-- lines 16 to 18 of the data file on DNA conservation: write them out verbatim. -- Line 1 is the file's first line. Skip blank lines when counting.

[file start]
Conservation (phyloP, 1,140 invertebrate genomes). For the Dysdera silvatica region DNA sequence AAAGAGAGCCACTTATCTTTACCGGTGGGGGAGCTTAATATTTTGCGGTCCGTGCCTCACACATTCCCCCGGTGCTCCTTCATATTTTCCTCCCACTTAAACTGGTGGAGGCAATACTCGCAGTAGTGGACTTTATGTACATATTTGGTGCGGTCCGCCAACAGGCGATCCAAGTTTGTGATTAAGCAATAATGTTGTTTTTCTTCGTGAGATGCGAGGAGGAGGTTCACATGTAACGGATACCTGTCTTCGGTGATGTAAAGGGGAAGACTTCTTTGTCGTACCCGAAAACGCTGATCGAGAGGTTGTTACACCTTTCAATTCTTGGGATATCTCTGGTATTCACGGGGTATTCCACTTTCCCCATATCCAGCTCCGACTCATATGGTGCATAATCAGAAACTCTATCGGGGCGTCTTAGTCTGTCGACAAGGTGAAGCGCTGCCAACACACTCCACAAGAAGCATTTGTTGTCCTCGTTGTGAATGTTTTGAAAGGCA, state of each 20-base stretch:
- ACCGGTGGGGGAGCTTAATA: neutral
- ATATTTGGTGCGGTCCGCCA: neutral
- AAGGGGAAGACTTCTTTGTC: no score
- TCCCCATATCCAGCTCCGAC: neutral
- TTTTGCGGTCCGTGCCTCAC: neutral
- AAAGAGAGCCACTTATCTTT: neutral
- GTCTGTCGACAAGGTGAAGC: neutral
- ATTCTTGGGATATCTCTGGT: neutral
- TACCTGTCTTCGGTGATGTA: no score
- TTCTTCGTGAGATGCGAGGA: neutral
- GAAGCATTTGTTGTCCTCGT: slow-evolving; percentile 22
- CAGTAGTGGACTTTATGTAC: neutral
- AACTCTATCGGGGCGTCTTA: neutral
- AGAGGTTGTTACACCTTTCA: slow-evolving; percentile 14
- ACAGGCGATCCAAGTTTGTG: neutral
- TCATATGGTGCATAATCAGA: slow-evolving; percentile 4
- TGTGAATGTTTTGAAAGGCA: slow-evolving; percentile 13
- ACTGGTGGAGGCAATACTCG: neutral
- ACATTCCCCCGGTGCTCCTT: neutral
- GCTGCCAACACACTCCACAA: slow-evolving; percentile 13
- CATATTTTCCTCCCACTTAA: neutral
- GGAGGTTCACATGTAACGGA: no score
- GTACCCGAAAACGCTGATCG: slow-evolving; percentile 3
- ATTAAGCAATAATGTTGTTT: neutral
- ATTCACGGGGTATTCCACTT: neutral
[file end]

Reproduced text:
- ACAGGCGATCCAAGTTTGTG: neutral
- TCATATGGTGCATAATCAGA: slow-evolving; percentile 4
- TGTGAATGTTTTGAAAGGCA: slow-evolving; percentile 13